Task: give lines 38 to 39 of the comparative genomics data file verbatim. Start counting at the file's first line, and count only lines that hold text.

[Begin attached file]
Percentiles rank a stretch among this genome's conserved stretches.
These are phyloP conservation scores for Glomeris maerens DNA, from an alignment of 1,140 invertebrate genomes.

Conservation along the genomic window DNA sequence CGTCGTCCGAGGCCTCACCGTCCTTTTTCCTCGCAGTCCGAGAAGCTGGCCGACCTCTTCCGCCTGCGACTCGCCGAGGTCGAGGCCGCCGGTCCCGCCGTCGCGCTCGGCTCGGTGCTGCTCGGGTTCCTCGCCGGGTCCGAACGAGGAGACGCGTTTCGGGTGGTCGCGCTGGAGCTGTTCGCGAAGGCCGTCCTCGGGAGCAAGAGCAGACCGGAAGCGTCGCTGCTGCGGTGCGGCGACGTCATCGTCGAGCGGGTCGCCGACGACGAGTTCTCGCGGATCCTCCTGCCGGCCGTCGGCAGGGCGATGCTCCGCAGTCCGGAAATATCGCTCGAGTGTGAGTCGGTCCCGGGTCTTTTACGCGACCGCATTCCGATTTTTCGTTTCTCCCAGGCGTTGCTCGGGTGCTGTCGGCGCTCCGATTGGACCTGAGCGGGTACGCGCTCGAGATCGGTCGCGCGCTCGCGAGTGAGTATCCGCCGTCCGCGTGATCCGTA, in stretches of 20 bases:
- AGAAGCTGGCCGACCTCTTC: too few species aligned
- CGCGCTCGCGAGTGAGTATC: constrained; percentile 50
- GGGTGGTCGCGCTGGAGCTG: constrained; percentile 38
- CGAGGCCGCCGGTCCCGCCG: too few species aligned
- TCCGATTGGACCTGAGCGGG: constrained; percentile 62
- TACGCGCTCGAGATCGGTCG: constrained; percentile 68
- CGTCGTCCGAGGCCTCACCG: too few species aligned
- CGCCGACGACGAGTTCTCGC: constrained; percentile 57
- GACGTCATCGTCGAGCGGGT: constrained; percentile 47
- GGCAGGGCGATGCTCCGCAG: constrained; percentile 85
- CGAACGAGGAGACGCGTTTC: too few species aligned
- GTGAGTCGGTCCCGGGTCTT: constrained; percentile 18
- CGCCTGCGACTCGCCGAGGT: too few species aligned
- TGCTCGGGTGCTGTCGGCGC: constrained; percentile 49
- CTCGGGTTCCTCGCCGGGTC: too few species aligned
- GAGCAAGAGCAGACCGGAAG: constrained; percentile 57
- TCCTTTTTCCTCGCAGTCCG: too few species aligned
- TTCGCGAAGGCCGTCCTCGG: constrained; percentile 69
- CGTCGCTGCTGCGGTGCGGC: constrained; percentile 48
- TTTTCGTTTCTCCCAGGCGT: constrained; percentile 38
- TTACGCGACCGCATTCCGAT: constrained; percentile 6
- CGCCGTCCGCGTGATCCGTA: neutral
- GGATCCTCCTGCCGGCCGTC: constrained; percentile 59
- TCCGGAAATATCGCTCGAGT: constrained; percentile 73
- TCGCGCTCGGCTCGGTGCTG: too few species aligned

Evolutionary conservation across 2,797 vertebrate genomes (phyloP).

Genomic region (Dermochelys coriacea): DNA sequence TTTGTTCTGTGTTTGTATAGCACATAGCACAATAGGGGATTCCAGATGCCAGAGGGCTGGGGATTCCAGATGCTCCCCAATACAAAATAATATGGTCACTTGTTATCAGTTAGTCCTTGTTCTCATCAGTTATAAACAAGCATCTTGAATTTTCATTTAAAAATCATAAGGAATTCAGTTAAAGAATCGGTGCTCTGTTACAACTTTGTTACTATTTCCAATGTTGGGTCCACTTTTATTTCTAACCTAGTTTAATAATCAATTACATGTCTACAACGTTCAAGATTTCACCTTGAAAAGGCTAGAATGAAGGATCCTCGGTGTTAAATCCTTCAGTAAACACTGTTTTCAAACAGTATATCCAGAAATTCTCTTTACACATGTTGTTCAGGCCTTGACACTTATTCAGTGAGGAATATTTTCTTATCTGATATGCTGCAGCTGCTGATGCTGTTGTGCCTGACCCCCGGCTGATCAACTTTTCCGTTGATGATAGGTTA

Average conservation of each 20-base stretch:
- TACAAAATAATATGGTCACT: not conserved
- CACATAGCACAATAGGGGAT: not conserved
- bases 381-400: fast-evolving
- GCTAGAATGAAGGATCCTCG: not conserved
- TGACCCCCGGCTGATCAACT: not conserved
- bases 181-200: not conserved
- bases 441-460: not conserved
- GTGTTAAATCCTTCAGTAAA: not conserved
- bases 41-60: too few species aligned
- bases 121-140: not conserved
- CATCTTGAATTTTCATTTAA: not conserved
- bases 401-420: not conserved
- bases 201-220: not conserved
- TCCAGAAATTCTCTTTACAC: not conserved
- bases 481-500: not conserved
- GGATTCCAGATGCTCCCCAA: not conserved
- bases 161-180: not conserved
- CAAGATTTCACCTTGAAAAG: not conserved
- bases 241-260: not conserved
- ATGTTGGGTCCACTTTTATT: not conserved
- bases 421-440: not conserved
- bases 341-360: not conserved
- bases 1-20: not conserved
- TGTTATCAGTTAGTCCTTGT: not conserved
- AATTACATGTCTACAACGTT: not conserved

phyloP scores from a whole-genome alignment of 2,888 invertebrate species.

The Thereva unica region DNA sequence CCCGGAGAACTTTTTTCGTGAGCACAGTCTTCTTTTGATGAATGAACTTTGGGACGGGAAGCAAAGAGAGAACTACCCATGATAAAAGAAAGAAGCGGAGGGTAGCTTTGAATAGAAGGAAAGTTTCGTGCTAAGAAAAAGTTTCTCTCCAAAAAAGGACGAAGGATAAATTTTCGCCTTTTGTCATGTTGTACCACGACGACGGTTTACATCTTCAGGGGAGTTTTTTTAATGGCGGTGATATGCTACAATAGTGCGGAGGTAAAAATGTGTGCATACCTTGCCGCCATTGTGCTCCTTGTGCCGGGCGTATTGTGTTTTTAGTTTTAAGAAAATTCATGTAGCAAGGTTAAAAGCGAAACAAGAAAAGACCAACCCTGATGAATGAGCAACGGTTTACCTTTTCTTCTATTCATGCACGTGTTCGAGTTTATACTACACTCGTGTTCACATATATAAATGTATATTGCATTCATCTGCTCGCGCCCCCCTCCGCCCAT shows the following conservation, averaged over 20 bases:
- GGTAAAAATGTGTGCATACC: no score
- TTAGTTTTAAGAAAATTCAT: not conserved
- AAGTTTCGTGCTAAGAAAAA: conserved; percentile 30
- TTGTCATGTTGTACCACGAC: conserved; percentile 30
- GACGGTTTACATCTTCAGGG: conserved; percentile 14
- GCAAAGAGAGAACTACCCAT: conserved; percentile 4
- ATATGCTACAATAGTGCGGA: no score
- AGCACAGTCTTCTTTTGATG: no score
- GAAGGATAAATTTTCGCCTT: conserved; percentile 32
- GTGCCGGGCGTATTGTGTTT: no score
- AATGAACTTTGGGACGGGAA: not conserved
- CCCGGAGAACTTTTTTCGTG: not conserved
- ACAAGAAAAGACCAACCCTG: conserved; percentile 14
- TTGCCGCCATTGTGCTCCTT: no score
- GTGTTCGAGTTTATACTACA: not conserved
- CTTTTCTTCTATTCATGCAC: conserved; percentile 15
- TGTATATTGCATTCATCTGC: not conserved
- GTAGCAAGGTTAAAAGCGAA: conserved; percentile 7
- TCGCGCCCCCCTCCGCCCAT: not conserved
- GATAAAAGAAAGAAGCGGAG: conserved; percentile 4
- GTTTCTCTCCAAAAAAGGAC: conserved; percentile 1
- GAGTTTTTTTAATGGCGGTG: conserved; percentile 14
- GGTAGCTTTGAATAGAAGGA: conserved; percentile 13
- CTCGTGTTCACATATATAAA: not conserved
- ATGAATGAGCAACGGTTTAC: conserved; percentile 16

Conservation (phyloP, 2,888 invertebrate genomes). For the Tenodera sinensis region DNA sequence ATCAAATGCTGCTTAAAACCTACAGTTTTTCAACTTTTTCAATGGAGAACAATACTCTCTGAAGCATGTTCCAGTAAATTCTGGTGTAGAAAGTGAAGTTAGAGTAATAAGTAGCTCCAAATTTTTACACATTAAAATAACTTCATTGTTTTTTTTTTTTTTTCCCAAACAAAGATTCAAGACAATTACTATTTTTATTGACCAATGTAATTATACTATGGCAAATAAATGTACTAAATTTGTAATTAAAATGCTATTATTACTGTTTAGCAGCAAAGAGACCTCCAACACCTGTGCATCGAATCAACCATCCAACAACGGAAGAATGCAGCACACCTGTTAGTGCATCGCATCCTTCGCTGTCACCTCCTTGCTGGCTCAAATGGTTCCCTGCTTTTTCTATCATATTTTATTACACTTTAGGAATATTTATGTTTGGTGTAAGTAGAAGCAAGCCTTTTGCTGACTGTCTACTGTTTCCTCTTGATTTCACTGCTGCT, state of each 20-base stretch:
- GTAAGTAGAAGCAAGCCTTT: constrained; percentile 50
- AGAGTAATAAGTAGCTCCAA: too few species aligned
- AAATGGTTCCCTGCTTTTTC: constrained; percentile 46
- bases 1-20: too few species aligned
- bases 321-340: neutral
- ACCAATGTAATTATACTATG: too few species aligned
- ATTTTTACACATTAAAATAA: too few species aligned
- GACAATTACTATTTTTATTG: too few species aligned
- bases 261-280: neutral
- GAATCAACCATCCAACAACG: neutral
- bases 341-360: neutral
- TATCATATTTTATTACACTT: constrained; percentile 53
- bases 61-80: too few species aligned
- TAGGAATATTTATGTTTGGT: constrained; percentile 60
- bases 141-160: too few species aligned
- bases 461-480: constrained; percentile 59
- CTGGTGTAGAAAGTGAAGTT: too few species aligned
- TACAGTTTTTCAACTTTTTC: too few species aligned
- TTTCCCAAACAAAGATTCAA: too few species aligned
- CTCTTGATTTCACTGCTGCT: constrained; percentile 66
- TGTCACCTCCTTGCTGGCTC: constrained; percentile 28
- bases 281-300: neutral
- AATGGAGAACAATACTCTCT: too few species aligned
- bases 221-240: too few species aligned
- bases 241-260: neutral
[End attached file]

- bases 441-460: not conserved
- GTGTTAAATCCTTCAGTAAA: not conserved